Scientific name: Fraxinus americana
Synonyms: Fraxinus biltmoreana
Origin: North America
Plant description: Fraxinus americana is a large tree generally in the range of 15 to 24 m (~50 to 79 ft high) and 60 to 100 cm (~24in to 39 in) in diameter. It can, however, be somewhat larger. Dirr indicates that the national champion at the time of his writing was 95 ft (~29 m) tall and mentions that the trees can grow to 120 ft (~37 m) in height.
The bark is gray and deeply furrowed into narrow regularly flattened interlacing ridges that give the impression of a diamond pattern.
The leaves are pinnately compound1 and are made up of 6 to 8 oppositely placed leaflets plus a terminal leaflet (see photo of a single leaf made up of 6 paired leaflets and its terminal leaflet in the margin). The leaves are placed opposite each other and are 20 to 38 cm (~8 to 15 in) long. The leaflets are 7 to 13 cm (~2.8 to 5.1 in) long and 2.5 to 5 cm (~0.98 to 2in) wide and are attached to the central ‘leaf stem’ by short stems. The leaflets range in shape from ovate2 to oblong lanceolate and are without teeth or are obscurely serrated around their edge. They are relatively thick and firm, dark green above and conspicuously paler, even whitish beneath. The leaf stems are hairless, stout and grooved.
The twigs are stout and without hairs. They are at first dark green but become gray or brownish. The leaf scars where the leaves were once attached are raised at an angle and give the twigs a knobby appearance. Except for this year’s shoot, the epidermis (outer twig layer) forms a loose, flaking or peeling, waxy covering or membranous strips. The areas where the leaves were once attached (leaf scar) are sometimes deeply notched on the top. Within the leaf scar, there are a number of bundle scars where the transport system (small tubes) responsible for carrying nutrients to the leaf have been broken. They lie in a u-shaped pattern.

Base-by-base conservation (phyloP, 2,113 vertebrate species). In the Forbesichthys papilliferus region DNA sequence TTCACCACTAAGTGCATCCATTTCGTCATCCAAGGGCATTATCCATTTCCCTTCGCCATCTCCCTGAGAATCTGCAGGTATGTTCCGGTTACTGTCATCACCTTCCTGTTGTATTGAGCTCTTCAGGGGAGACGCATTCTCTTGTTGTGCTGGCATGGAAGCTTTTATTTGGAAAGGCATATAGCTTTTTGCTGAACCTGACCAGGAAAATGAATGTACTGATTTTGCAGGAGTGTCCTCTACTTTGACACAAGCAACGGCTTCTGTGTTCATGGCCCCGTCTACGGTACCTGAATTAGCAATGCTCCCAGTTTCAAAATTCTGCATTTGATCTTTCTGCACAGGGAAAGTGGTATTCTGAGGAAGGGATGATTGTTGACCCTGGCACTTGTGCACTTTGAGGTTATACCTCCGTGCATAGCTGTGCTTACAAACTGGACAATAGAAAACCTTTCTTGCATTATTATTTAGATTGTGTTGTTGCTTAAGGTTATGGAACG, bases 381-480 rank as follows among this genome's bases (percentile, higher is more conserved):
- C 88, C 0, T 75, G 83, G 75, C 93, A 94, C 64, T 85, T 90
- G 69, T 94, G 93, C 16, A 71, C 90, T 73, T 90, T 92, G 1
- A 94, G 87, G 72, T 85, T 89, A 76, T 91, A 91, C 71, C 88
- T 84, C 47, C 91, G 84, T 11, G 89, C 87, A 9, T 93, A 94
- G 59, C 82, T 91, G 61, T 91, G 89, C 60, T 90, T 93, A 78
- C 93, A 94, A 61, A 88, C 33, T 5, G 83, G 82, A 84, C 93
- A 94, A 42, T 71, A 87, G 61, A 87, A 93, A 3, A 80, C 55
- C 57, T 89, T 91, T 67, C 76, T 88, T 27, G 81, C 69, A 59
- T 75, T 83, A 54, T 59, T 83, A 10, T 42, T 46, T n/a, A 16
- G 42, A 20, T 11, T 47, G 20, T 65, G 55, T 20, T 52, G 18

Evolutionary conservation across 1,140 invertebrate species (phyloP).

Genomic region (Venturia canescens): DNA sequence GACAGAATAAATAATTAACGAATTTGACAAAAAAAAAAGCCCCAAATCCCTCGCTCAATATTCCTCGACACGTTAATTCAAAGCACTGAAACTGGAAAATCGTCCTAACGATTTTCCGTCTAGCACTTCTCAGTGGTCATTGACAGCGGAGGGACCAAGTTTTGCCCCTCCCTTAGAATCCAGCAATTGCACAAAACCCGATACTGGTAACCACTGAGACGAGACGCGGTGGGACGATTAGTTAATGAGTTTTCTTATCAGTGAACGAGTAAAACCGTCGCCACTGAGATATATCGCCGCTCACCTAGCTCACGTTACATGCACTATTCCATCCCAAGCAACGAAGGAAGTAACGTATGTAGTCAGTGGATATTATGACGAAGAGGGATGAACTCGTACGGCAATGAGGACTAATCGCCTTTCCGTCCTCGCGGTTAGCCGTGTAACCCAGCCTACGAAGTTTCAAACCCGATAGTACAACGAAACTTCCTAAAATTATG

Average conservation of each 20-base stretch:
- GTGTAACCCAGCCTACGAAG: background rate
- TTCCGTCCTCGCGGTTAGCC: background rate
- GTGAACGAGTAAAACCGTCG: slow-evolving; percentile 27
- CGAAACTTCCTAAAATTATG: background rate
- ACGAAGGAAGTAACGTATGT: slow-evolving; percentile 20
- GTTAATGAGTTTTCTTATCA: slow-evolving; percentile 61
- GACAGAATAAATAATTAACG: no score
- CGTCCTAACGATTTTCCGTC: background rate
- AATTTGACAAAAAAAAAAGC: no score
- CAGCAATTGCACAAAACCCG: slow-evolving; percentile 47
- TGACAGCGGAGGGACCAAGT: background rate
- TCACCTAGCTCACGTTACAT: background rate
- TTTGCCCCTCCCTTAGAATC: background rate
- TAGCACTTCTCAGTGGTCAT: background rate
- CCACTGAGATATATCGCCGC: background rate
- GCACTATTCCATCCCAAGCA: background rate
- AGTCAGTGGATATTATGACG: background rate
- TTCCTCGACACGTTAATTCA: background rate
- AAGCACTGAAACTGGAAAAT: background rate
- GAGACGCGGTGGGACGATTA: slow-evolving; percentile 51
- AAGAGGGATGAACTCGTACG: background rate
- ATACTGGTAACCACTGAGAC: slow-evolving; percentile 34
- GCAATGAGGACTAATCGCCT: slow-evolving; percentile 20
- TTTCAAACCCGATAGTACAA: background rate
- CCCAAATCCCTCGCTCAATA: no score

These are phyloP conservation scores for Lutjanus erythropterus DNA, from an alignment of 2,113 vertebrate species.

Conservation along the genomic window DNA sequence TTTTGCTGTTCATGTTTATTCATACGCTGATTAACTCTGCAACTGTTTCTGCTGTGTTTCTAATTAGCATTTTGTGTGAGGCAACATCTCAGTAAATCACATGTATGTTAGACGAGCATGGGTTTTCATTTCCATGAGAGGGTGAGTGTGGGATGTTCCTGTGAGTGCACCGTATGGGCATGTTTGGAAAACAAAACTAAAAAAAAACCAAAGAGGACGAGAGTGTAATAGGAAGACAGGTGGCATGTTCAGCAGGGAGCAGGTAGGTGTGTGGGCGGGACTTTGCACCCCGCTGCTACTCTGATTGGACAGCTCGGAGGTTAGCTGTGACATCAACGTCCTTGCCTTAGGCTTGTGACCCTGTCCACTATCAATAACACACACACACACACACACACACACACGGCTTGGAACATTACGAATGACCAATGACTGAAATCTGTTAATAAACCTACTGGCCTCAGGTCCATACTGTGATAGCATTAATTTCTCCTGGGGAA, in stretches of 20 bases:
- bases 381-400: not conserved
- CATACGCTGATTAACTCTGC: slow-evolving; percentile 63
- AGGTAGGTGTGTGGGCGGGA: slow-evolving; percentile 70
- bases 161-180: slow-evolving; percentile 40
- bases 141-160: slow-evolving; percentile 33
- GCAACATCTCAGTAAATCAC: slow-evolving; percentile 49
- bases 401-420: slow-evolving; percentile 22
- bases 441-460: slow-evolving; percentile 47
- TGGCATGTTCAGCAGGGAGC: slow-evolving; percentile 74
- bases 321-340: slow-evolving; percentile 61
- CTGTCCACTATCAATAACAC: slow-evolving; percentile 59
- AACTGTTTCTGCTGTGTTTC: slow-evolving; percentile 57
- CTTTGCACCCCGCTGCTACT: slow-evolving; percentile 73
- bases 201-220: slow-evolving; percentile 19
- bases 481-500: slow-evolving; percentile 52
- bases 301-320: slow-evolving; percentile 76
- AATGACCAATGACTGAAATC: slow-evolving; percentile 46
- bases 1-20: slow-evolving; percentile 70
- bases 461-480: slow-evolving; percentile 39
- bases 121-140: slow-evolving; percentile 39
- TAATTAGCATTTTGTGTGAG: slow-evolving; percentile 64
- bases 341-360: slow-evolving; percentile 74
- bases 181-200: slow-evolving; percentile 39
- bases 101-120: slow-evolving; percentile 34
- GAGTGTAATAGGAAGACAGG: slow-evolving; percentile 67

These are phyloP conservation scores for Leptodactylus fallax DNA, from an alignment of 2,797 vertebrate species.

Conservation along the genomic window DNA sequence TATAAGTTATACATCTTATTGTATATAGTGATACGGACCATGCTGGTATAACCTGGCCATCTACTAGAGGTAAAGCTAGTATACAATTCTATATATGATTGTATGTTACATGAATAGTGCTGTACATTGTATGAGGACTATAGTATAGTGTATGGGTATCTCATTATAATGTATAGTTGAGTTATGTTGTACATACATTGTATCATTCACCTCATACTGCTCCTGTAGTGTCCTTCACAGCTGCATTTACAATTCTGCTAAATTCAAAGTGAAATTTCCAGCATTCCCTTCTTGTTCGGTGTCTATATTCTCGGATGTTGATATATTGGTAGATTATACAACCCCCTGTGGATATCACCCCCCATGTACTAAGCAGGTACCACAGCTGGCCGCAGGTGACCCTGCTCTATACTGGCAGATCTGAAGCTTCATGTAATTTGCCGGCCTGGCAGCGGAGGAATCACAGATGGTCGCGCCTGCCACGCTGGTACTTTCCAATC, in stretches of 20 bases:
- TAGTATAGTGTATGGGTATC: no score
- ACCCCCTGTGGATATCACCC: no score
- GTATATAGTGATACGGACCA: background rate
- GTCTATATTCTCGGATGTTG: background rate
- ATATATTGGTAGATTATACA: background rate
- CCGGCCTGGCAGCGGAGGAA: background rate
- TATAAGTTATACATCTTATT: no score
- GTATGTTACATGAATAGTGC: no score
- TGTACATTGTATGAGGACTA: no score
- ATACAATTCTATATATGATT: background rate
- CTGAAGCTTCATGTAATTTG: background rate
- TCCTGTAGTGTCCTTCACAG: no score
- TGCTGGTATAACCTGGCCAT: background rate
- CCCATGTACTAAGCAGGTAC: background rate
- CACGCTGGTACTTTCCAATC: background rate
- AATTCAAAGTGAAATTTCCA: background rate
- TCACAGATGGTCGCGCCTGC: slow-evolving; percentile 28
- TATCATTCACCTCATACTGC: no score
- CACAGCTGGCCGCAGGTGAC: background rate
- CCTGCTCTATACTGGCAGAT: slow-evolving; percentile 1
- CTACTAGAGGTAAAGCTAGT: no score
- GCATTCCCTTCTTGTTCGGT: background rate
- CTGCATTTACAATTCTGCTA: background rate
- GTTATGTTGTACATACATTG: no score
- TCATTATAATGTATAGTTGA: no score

Distribution: The plants.usda.gov website indicates by my count that there are 22 species of the genus Fraxinus growing in North America. Think of the map provided here as being the distribution of the total number of Fraxinus species of North America upon which the green area representing the distribution of Fraxinus americana has been superimposed. Other species would also exist within this green area. The brownish green area represents the residual areas in which species other than Fraxinus americana grow. Idaho appears to represent an anomaly for which this writer has no explanation.
Ash is not prominently mentioned in the beekeeping literature. It did however show up in the questionnaires sent out by Ayers and Harman upon which the large table found in both the 1992 and 2015 editions of The Hive and the Honey Bee is based. It is also found in the extensive questionnaire returns that Oertel reported on that identified Fraxinus americana as being of some importance in IL, and Fraxinus campestris (now Fraxinus pennsylvanica) as being of some importance in NE, and just the genus to be of some importance in CO, NH, NJ, UT and WA.
The beekeeping literature frequently uses only …
Fraxinus Americana male flowers. Photo taken at the W. J. Beal Botanical Garden on the Michigan State University campus on 4/26/2016. Notice the large amounts of pollen which can best be seen on the right-hand side of the twig as a bright yellow coloration. The photo makes it clear why the pollen loads of bees visiting Fraxinus are sometimes featured in the beekeeping literature. The text provided in this writing suggests that nectar is probably in short supply.